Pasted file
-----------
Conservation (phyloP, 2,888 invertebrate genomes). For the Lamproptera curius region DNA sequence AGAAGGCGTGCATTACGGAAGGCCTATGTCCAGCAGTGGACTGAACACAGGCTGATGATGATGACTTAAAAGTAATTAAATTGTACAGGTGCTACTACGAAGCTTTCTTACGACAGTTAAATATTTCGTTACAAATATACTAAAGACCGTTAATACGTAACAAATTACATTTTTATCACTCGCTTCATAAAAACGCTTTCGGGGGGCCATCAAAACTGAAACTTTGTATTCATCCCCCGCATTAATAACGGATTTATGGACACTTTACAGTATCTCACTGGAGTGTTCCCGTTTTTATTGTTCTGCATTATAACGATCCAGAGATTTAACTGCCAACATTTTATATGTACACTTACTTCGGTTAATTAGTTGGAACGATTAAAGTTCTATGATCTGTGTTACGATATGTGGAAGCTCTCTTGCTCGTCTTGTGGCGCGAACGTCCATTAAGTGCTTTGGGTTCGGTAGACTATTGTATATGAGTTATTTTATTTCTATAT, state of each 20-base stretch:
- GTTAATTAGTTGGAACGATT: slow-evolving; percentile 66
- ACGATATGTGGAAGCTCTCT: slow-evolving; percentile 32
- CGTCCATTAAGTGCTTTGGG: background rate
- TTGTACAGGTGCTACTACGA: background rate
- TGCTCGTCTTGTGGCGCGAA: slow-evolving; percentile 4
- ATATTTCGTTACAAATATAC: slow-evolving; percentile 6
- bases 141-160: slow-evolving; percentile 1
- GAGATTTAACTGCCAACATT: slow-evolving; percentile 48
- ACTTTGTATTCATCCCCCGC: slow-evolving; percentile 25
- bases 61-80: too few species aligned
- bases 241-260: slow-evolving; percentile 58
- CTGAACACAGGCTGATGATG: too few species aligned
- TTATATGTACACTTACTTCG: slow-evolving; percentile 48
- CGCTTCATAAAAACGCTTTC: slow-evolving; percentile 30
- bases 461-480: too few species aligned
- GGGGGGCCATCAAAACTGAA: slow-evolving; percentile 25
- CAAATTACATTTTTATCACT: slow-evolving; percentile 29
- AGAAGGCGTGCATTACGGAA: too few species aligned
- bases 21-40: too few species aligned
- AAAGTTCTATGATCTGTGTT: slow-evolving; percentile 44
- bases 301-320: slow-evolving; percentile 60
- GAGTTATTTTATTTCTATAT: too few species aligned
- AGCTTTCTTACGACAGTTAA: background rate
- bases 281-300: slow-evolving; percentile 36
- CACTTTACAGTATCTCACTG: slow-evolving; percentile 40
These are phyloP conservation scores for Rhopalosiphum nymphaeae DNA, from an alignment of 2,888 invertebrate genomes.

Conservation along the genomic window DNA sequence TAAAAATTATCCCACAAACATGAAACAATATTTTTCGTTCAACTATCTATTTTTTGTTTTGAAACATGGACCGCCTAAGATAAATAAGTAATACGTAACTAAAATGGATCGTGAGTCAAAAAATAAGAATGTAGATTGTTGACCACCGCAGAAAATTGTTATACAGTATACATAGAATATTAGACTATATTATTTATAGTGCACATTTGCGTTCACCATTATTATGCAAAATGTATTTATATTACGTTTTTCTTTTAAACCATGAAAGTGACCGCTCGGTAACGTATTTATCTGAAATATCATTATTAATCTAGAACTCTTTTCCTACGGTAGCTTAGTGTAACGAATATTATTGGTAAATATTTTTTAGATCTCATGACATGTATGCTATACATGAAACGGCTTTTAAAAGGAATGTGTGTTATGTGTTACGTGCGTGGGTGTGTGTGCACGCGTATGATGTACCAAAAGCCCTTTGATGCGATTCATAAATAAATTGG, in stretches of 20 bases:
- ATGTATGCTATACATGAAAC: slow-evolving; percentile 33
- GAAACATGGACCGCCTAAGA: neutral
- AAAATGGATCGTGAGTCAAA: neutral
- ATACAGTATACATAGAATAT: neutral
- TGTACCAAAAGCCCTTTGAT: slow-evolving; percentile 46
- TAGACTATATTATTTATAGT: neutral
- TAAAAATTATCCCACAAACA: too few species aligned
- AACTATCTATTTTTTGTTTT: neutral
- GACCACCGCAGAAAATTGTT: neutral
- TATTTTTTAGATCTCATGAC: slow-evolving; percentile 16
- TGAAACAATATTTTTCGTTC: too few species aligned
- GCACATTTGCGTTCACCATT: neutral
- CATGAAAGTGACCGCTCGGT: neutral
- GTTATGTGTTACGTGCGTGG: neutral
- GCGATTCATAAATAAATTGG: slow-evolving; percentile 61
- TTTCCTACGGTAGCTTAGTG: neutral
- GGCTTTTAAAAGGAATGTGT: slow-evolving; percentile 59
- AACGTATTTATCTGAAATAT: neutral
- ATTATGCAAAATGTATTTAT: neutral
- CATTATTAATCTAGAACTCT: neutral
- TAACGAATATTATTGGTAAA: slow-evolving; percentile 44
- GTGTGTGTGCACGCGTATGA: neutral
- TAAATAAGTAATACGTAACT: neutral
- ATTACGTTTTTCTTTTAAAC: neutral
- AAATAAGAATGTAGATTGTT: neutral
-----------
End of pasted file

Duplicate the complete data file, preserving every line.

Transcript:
Conservation (phyloP, 2,888 invertebrate genomes). For the Lamproptera curius region DNA sequence AGAAGGCGTGCATTACGGAAGGCCTATGTCCAGCAGTGGACTGAACACAGGCTGATGATGATGACTTAAAAGTAATTAAATTGTACAGGTGCTACTACGAAGCTTTCTTACGACAGTTAAATATTTCGTTACAAATATACTAAAGACCGTTAATACGTAACAAATTACATTTTTATCACTCGCTTCATAAAAACGCTTTCGGGGGGCCATCAAAACTGAAACTTTGTATTCATCCCCCGCATTAATAACGGATTTATGGACACTTTACAGTATCTCACTGGAGTGTTCCCGTTTTTATTGTTCTGCATTATAACGATCCAGAGATTTAACTGCCAACATTTTATATGTACACTTACTTCGGTTAATTAGTTGGAACGATTAAAGTTCTATGATCTGTGTTACGATATGTGGAAGCTCTCTTGCTCGTCTTGTGGCGCGAACGTCCATTAAGTGCTTTGGGTTCGGTAGACTATTGTATATGAGTTATTTTATTTCTATAT, state of each 20-base stretch:
- GTTAATTAGTTGGAACGATT: slow-evolving; percentile 66
- ACGATATGTGGAAGCTCTCT: slow-evolving; percentile 32
- CGTCCATTAAGTGCTTTGGG: background rate
- TTGTACAGGTGCTACTACGA: background rate
- TGCTCGTCTTGTGGCGCGAA: slow-evolving; percentile 4
- ATATTTCGTTACAAATATAC: slow-evolving; percentile 6
- bases 141-160: slow-evolving; percentile 1
- GAGATTTAACTGCCAACATT: slow-evolving; percentile 48
- ACTTTGTATTCATCCCCCGC: slow-evolving; percentile 25
- bases 61-80: too few species aligned
- bases 241-260: slow-evolving; percentile 58
- CTGAACACAGGCTGATGATG: too few species aligned
- TTATATGTACACTTACTTCG: slow-evolving; percentile 48
- CGCTTCATAAAAACGCTTTC: slow-evolving; percentile 30
- bases 461-480: too few species aligned
- GGGGGGCCATCAAAACTGAA: slow-evolving; percentile 25
- CAAATTACATTTTTATCACT: slow-evolving; percentile 29
- AGAAGGCGTGCATTACGGAA: too few species aligned
- bases 21-40: too few species aligned
- AAAGTTCTATGATCTGTGTT: slow-evolving; percentile 44
- bases 301-320: slow-evolving; percentile 60
- GAGTTATTTTATTTCTATAT: too few species aligned
- AGCTTTCTTACGACAGTTAA: background rate
- bases 281-300: slow-evolving; percentile 36
- CACTTTACAGTATCTCACTG: slow-evolving; percentile 40
These are phyloP conservation scores for Rhopalosiphum nymphaeae DNA, from an alignment of 2,888 invertebrate genomes.

Conservation along the genomic window DNA sequence TAAAAATTATCCCACAAACATGAAACAATATTTTTCGTTCAACTATCTATTTTTTGTTTTGAAACATGGACCGCCTAAGATAAATAAGTAATACGTAACTAAAATGGATCGTGAGTCAAAAAATAAGAATGTAGATTGTTGACCACCGCAGAAAATTGTTATACAGTATACATAGAATATTAGACTATATTATTTATAGTGCACATTTGCGTTCACCATTATTATGCAAAATGTATTTATATTACGTTTTTCTTTTAAACCATGAAAGTGACCGCTCGGTAACGTATTTATCTGAAATATCATTATTAATCTAGAACTCTTTTCCTACGGTAGCTTAGTGTAACGAATATTATTGGTAAATATTTTTTAGATCTCATGACATGTATGCTATACATGAAACGGCTTTTAAAAGGAATGTGTGTTATGTGTTACGTGCGTGGGTGTGTGTGCACGCGTATGATGTACCAAAAGCCCTTTGATGCGATTCATAAATAAATTGG, in stretches of 20 bases:
- ATGTATGCTATACATGAAAC: slow-evolving; percentile 33
- GAAACATGGACCGCCTAAGA: neutral
- AAAATGGATCGTGAGTCAAA: neutral
- ATACAGTATACATAGAATAT: neutral
- TGTACCAAAAGCCCTTTGAT: slow-evolving; percentile 46
- TAGACTATATTATTTATAGT: neutral
- TAAAAATTATCCCACAAACA: too few species aligned
- AACTATCTATTTTTTGTTTT: neutral
- GACCACCGCAGAAAATTGTT: neutral
- TATTTTTTAGATCTCATGAC: slow-evolving; percentile 16
- TGAAACAATATTTTTCGTTC: too few species aligned
- GCACATTTGCGTTCACCATT: neutral
- CATGAAAGTGACCGCTCGGT: neutral
- GTTATGTGTTACGTGCGTGG: neutral
- GCGATTCATAAATAAATTGG: slow-evolving; percentile 61
- TTTCCTACGGTAGCTTAGTG: neutral
- GGCTTTTAAAAGGAATGTGT: slow-evolving; percentile 59
- AACGTATTTATCTGAAATAT: neutral
- ATTATGCAAAATGTATTTAT: neutral
- CATTATTAATCTAGAACTCT: neutral
- TAACGAATATTATTGGTAAA: slow-evolving; percentile 44
- GTGTGTGTGCACGCGTATGA: neutral
- TAAATAAGTAATACGTAACT: neutral
- ATTACGTTTTTCTTTTAAAC: neutral
- AAATAAGAATGTAGATTGTT: neutral